> HaShirim, one of His names, Tz'va -- os, does appear a few times.

At first glance this would appear to be the case. However, according to
Rashi, the word Tzva'os in all instances is a feminine derivative of the
word Tzvi - gazelle. (Is this grammatically the norm or a poetic form of
the word?) It must be understood thus, since in context, it is always
paired together with Ayalos Hasadeh, another type of deer (hind?) and it
would be difficult, to say the least, to explain the juxtaposition of
G-d's name with Ayalos Hasadeh.

Kol Tuv,

Joseph Geretz

From: Alexander Heppenheimer <Alexander.Heppenheimer@...>
Date: Mon, 26 Jul 1999 21:21:12 -0600
Subject: Re: Names of G-d in Shir haShirim

Actually, in all of those places, it's an improper noun, the plural of
"tzvi," meaning "deer" or "gazelles" (I think there are various
translations of the word).

The same word also means "armies." Based on a cursory review of Tanach,
it seems to me that it functions as a name of Hashem only when it's
paired with one of the other six names listed in the Rambam, Foundations
of the Torah 6:2.

Kol tuv y'all,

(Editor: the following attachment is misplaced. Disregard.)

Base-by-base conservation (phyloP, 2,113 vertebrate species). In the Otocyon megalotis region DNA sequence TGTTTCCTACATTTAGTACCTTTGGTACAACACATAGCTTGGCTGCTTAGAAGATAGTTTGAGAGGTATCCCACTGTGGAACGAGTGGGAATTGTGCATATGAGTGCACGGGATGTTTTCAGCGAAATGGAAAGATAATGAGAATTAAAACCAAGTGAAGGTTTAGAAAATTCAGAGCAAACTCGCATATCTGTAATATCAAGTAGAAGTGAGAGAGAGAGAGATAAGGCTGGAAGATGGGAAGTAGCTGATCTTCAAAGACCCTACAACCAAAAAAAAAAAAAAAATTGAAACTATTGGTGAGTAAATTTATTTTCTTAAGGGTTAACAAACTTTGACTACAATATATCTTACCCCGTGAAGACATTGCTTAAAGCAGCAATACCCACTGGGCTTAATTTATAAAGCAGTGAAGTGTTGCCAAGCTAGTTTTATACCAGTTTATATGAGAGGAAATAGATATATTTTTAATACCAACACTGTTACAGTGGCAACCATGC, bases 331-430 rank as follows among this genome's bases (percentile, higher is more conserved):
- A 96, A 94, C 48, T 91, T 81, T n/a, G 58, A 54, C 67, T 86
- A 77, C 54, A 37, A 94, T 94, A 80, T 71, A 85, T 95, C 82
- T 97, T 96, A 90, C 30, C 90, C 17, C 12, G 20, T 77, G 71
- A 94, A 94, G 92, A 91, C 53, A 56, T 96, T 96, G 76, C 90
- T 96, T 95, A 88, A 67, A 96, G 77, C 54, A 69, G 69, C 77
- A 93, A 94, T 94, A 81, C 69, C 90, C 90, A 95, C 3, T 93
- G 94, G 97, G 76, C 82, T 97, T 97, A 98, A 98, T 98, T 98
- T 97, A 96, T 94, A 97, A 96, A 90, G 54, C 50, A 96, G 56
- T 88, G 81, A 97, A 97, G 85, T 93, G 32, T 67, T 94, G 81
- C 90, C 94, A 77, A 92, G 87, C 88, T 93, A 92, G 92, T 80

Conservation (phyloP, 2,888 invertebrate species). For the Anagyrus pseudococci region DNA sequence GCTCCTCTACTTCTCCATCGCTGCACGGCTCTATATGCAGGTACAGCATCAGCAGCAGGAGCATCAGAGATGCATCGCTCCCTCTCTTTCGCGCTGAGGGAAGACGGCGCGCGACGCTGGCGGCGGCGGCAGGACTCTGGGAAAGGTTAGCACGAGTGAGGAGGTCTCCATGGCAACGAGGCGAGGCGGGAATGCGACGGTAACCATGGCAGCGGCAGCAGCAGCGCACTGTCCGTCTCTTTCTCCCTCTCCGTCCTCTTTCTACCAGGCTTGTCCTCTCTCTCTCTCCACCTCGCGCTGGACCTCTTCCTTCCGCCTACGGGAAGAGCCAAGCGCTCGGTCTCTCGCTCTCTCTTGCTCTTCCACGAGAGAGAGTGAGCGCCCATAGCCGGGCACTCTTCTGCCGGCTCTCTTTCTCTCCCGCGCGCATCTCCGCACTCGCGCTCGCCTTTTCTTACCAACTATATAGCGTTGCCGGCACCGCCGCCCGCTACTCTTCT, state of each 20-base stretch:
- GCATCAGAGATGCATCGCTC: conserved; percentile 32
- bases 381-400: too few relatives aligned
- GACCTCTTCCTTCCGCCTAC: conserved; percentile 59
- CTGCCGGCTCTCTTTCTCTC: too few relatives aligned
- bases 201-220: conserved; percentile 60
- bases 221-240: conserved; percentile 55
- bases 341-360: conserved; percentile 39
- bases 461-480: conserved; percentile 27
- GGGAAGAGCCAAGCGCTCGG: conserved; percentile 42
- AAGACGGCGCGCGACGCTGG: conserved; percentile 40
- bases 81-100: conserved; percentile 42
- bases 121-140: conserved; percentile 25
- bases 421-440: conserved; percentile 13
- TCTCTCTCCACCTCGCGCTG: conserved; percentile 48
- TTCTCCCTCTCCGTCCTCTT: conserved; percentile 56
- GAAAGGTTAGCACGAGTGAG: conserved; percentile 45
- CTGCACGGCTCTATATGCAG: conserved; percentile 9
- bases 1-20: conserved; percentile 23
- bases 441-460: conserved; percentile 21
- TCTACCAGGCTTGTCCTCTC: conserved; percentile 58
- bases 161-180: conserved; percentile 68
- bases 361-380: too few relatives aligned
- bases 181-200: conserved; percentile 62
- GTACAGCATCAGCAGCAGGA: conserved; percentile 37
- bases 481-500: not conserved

From: Yehoshua Kahan <orotzfat@...>
Subject: Rav Kook on Slavery

Apropos of the gathering discussion on slavery and morality, and in
light of Russell Hendel's "upping the ante", I thought it might be
profitable to see a "defense" of slavery from a Torah perspective.  The
following is my translation of a piece from Rav Kook's commentary on Ein
Ya'akov, entitled Ein Ayah (vol. 2, pg. 214).  Please forgive the length
of the post - I'll save my own comments for a subsequent issue.  Keep in
mind that Rav Kook is writing this as the slave trade has wound to a
close (apparently), at the close of the 19th century, and that he is
referring exclusively to the institution of Eved C'na'ani.

Rav Kook on Slavery

Commenting upon the passage from Talmud Berachot 47b:
        Once Rabbi Eliezer came into a synagogue when there were not
quite ten for a minyan.  He freed his slave to fill out the minyan...but
how could he have done that?  Did not Rav Yehudah state: One who frees
his slave nullifies the positive precept, "You must hold them as slaves
in perpetuity"?

Rav Kook:        The foudation of all the evils that can be found in